Better Than Before: A review of Gretchen Rubin's book on habits

Hobo Mama wants you to know she's a professional blogger! Look at how professional she's being!

Author Gretchen Rubin came to Seattle, and I didn't see her — but I saw her poster in the library often enough beforehand that I was inspired to check out her book Better Than Before: Mastering the Habits of Our Everyday Lives. It's about her own quest to understand habit formation and tips for us on how best to start and maintain good habits.

I enjoyed the book and found it very useful. Rubin outlines four personality tendencies when it comes to habits: Upholders (who find it easy to keep habits no matter what), Obligers (who will keep habits if it pleases the people they care about and they have accountability from them), Questioners (who must justify and research before they'll commit to a habit), and Rebels (who will keep habits only if it suits their antiestablishment tendencies). You probably already know from that brief description which one is you, but if not, there's a quiz on her site.

Rubin uses her own experiences coaching herself and victims … er … loved ones through habit formation to report on how each personality type can find success in keeping the habits we want, whether that's cutting our sugar intake, reading more books, taking a regular yoga class, biking with our kids each week, or whatever motivates you. She helps you clarify your goals (and figure out if you even actually want that habit — some of us will profess a habit we think we should have but have no intention of actually following through on it), set up accountability (whether internal or external, the type required for Obligers), and avoid pitfalls.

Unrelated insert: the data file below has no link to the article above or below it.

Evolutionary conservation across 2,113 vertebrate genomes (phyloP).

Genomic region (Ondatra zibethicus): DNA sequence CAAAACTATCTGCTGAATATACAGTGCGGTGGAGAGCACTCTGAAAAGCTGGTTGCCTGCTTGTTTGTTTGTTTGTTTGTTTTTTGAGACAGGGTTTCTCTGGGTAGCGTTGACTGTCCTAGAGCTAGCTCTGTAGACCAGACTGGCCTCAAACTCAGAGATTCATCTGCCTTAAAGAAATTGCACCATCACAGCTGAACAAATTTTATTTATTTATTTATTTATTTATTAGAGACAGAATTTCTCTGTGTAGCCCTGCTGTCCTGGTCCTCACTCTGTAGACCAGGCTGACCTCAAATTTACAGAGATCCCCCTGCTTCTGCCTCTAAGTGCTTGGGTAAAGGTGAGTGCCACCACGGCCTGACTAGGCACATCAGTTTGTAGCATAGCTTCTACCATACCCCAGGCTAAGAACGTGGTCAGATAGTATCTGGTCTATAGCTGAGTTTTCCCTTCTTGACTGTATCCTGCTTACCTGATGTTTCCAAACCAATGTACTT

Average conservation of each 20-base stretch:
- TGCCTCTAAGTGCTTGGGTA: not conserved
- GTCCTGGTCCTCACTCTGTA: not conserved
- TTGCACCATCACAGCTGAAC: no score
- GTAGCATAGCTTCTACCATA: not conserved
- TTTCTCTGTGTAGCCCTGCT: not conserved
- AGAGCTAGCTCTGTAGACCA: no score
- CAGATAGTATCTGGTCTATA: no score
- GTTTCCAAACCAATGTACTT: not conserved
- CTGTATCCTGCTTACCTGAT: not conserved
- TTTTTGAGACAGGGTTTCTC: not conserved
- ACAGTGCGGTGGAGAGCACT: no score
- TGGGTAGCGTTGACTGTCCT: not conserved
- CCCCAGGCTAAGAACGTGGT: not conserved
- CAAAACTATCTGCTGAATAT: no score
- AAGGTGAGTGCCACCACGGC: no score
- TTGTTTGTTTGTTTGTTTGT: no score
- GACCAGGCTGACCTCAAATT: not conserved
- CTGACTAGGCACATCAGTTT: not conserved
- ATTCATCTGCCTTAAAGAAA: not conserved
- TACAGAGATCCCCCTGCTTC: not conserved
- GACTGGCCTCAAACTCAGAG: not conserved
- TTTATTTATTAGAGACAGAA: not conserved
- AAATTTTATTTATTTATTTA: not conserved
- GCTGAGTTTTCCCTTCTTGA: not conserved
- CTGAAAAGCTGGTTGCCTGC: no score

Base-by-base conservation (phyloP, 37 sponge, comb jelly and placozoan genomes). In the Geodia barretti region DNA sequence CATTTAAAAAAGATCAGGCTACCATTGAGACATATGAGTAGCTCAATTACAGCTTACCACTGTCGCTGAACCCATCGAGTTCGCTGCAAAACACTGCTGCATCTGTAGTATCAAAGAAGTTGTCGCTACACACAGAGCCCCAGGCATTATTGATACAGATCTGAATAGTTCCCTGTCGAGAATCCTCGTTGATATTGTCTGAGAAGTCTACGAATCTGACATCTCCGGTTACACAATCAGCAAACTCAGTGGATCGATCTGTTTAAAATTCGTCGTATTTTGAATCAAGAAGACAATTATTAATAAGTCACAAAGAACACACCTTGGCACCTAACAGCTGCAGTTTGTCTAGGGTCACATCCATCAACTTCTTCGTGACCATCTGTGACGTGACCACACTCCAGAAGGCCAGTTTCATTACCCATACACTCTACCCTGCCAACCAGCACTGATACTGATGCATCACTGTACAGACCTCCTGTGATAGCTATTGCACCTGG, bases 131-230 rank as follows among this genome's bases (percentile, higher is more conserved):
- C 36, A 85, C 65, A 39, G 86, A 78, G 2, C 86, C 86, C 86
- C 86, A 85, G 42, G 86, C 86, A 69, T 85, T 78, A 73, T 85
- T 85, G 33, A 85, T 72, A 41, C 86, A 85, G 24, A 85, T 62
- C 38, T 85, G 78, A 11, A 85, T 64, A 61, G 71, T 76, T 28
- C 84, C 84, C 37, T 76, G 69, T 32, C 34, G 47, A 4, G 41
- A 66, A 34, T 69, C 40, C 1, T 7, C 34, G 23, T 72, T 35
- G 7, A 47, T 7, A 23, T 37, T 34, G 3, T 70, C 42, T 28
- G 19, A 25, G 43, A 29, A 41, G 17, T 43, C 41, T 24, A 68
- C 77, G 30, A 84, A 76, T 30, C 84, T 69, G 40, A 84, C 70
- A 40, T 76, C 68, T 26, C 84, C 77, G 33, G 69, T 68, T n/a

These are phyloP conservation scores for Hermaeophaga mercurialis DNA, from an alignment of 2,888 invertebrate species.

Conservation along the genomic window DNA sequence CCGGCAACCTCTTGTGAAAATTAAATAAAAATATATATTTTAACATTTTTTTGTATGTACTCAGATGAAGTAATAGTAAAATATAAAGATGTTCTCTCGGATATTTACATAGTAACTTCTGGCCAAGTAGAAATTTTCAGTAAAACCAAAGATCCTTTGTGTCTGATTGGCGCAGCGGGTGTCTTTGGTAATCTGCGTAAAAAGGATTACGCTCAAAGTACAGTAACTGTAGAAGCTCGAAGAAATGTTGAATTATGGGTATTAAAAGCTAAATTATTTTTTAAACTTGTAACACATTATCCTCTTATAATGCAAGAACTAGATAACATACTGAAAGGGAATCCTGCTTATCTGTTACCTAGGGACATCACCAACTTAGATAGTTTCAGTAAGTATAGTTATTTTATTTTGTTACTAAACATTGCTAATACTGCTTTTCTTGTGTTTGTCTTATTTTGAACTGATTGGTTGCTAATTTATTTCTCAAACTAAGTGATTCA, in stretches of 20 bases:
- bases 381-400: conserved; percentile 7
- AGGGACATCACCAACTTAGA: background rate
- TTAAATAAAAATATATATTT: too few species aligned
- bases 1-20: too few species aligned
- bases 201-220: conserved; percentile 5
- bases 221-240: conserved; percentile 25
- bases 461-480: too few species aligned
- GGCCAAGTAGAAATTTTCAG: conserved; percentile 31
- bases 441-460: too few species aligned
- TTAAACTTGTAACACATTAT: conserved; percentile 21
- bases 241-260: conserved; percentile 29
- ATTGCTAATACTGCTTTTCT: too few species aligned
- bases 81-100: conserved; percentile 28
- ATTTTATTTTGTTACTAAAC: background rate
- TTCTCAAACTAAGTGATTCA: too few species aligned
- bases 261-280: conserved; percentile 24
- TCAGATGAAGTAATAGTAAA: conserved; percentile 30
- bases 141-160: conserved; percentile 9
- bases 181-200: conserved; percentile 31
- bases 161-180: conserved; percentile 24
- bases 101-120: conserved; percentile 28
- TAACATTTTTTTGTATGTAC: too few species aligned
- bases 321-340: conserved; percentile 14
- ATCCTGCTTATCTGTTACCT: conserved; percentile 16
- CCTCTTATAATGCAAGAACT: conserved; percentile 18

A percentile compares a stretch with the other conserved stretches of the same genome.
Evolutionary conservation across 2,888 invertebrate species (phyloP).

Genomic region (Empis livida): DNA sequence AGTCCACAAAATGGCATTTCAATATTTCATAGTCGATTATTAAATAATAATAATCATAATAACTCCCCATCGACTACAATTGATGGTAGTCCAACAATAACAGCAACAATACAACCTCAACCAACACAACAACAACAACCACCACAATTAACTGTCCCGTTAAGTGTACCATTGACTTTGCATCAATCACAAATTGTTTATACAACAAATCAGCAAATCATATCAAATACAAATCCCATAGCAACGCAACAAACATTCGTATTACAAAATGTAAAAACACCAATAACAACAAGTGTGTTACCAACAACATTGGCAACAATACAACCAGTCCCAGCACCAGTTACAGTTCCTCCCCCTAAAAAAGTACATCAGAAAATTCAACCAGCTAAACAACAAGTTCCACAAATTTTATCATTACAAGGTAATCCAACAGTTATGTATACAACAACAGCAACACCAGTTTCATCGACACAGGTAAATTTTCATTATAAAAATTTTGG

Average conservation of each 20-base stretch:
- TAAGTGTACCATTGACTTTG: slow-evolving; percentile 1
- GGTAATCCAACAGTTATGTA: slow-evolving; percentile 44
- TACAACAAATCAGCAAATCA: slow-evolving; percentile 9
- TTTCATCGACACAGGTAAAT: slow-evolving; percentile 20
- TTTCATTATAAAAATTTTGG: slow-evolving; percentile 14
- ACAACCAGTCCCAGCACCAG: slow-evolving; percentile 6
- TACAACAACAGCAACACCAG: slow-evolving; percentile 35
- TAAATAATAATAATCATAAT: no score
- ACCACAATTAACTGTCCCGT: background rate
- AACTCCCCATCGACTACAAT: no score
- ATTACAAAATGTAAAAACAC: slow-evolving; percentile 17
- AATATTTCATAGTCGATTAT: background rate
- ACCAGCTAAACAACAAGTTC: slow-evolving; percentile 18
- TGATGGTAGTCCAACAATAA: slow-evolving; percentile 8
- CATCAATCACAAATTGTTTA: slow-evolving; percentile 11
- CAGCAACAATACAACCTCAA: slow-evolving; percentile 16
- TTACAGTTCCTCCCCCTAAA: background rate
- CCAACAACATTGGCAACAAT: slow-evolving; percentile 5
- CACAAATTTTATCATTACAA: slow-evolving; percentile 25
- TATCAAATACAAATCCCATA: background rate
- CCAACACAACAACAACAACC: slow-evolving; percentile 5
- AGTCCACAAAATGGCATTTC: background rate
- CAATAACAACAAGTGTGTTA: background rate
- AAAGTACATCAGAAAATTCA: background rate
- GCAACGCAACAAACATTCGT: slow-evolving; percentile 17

Lean into your writing challenges

Sometimes when you're writing fiction, you'll get to a place where a character does something unexpected, and you'll want to fix it.

Or you'll realize your plot would be stronger if some terrible thing befell your protagonist, but you have a protective urge pulling you back.

Or you'll introduce a detail that messes with the tidy outline you had in your mind, and you try to figure out a painless way to erase it.

Don't. Move forward. Push through the hard way, never minding the thorns. Laugh about how much harder and messier you're making it for yourself.

Nine times out of ten, your novel will be better for it.


Download all your Tweets

I came across this article on BlogHer explaining the easy way you can now download your entire Twitter archive. Even if you've been tweeting forever, it's nearly instantaneous and well worth the stroll back down memory lane.

For no good reason, I wrote this post back in 2013 and then never published it. I think I just wanted to add more cute Tweets to it, or maybe delete some. Who knows. I officially give up and am letting it loose into the world! I checked, and downloading your archive all still works the same, AND these Tweets below are hecka entertaining. So, enjoy, and let me know what your favorite old Tweets are if you do this! Newsflash: I have a new author Twitter handle I'd love to have you follow as well: @LaurenWaynecom

In the article, Diane asks what your first Tweet ever was. Mine were RTs — good links but a boring story for the purposes of this post. But my third Tweet made me chuckle:

Still true.
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